“Even large, affluent cities do not currently have the financial capacity in place to fund all of their plans,” wrote John Cleveland, executive director of the Boston Green Ribbon Commission, a group working to shield that city from climate change.
The papers propose a series of changes that could alter the behavior of financial institutions and local governments, pushing them to better prepare for climate change. Many of the steps would impose new restrictions or incentives on banks.
One recommendation is for regulators to penalize banks that lend money in areas that have been hit by disasters, yet have not taken steps to protect themselves against similar future disasters. Banks could also be rewarded by regulators for financing projects that leave communities less vulnerable to flooding or other hazards.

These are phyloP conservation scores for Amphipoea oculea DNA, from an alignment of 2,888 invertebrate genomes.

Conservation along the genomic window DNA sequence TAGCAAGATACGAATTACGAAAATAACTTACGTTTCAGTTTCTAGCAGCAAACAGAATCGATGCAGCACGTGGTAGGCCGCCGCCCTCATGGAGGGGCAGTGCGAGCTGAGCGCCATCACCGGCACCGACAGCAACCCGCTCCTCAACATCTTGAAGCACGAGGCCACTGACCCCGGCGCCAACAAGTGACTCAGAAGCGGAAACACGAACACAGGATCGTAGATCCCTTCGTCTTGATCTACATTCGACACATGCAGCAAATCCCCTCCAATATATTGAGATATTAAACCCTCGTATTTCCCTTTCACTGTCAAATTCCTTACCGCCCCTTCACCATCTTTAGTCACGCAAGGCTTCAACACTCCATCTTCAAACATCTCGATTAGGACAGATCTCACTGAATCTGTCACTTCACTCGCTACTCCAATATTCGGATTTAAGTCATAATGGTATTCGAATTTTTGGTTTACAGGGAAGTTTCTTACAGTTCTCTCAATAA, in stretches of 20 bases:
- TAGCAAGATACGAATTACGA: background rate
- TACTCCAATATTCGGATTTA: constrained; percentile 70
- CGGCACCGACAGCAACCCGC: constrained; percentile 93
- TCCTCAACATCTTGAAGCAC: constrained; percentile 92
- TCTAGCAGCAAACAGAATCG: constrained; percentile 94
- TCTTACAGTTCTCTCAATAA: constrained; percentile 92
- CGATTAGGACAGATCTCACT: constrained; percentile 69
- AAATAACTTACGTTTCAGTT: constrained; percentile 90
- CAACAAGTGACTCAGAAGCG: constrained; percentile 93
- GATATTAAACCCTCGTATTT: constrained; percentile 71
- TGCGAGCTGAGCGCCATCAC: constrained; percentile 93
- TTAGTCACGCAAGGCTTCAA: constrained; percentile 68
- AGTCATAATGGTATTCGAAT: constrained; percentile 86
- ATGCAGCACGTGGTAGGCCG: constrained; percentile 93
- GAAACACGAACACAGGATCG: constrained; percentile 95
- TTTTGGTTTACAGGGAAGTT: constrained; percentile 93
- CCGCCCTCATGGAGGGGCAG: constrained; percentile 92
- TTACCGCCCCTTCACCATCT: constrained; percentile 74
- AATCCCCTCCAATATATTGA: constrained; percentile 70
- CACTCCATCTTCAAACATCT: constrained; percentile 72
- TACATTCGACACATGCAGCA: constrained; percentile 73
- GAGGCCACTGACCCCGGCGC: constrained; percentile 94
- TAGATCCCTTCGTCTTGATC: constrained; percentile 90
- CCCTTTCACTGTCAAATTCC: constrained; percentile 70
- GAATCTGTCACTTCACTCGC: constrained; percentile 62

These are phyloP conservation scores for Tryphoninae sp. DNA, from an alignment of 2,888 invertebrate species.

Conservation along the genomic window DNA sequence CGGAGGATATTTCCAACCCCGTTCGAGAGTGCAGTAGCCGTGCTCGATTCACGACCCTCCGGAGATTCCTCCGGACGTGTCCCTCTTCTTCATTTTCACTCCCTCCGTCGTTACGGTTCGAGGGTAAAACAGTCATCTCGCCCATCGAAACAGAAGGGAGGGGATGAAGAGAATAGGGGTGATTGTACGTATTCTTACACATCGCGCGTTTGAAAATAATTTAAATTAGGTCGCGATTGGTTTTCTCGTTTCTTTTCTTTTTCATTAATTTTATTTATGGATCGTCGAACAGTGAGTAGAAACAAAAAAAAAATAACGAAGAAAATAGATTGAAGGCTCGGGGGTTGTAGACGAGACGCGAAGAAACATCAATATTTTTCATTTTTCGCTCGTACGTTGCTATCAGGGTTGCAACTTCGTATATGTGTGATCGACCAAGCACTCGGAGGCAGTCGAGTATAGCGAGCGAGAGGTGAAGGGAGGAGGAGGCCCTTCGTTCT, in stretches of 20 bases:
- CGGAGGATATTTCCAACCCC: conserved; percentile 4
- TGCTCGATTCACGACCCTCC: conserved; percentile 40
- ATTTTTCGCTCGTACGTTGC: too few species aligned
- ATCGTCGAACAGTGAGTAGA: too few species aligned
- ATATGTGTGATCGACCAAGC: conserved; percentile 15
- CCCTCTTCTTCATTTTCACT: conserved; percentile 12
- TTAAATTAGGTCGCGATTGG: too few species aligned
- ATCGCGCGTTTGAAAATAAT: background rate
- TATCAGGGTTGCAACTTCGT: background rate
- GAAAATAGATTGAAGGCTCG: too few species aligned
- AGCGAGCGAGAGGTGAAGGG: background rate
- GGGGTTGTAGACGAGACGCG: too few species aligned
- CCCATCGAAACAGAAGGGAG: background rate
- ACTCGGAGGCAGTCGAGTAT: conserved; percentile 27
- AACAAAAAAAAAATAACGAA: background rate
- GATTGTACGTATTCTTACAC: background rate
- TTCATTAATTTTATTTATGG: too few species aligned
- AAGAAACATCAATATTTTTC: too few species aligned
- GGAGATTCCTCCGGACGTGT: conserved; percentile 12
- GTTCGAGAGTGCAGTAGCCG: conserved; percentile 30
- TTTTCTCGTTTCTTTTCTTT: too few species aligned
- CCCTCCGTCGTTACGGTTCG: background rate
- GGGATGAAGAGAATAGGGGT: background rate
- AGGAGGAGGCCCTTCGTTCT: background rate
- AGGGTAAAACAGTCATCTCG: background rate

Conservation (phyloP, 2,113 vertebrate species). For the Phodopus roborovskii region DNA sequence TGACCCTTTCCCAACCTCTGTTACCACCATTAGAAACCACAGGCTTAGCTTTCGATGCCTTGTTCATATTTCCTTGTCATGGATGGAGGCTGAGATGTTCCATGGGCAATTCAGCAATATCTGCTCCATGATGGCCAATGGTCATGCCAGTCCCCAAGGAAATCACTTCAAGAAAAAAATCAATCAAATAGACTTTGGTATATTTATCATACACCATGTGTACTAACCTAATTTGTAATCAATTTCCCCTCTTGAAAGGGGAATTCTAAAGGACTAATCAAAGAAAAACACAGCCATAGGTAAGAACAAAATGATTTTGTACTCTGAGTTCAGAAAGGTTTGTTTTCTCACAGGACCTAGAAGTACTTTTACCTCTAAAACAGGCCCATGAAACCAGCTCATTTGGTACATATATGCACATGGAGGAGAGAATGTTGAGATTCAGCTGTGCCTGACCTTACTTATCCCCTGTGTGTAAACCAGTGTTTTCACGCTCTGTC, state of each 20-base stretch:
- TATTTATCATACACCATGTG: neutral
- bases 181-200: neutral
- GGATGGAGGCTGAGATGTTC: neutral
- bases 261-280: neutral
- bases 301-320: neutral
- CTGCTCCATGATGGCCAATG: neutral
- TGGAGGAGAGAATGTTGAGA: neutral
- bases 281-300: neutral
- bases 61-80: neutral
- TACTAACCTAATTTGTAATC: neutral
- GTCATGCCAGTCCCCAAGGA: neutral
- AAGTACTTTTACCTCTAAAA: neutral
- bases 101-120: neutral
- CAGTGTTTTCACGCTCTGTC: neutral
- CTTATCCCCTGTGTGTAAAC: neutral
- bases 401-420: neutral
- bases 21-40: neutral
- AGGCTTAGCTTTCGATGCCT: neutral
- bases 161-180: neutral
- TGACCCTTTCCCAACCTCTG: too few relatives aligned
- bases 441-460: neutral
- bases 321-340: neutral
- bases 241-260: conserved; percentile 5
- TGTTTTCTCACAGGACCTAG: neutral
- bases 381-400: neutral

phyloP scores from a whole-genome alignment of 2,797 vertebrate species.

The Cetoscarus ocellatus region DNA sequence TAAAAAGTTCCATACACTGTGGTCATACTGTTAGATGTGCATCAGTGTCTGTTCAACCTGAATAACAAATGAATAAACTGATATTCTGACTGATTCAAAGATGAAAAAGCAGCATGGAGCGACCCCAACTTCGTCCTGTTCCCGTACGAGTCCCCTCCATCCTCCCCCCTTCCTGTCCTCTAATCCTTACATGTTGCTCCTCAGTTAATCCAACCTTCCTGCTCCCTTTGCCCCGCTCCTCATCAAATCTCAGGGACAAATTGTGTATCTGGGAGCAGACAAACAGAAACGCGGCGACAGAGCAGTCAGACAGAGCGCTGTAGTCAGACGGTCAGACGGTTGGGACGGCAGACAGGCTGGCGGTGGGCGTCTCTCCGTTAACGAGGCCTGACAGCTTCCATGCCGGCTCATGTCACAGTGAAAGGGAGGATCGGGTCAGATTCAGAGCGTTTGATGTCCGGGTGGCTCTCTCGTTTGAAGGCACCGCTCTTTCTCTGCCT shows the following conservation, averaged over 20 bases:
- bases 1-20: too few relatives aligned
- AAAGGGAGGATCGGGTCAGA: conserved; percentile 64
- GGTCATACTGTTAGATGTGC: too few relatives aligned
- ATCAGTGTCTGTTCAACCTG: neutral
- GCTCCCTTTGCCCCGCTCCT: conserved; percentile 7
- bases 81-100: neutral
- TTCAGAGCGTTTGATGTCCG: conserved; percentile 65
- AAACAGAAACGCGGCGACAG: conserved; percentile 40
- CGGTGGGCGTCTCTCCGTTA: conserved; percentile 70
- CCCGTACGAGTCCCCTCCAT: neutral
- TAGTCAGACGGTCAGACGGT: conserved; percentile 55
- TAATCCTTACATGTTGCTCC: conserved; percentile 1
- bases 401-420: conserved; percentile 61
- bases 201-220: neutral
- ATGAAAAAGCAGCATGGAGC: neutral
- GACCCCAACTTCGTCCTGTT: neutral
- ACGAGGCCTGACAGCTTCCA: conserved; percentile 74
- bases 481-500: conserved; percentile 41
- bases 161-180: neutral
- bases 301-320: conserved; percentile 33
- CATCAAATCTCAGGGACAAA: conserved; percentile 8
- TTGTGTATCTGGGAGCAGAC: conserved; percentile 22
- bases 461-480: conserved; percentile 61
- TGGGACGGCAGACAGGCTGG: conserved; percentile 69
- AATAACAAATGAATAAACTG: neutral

Another proposal is for lenders to create a common standard for measuring flood risk, and use it to set mortgage rates.
A spokesman for the San Francisco Fed, Tom Flannigan, said the Fed “does not advocate on any policy positions,” but instead seeks to “share expert opinions and research while supporting the thoughtful exchange of ideas on subjects like climate change that we recognize to be important in our district.”
Still, change is necessary, according to Jesse M. Keenan, the editor of the papers. He argued that the private sector must assume a greater role in preparing for the effects of climate change.
“The private sector has always adapted,” Mr. Keenan, a faculty member at Harvard University, wrote in the introduction to the research. “One either adapts to new markets, products or services, or they go out of business.”
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Jeanna Smialek contributed reporting from Washington.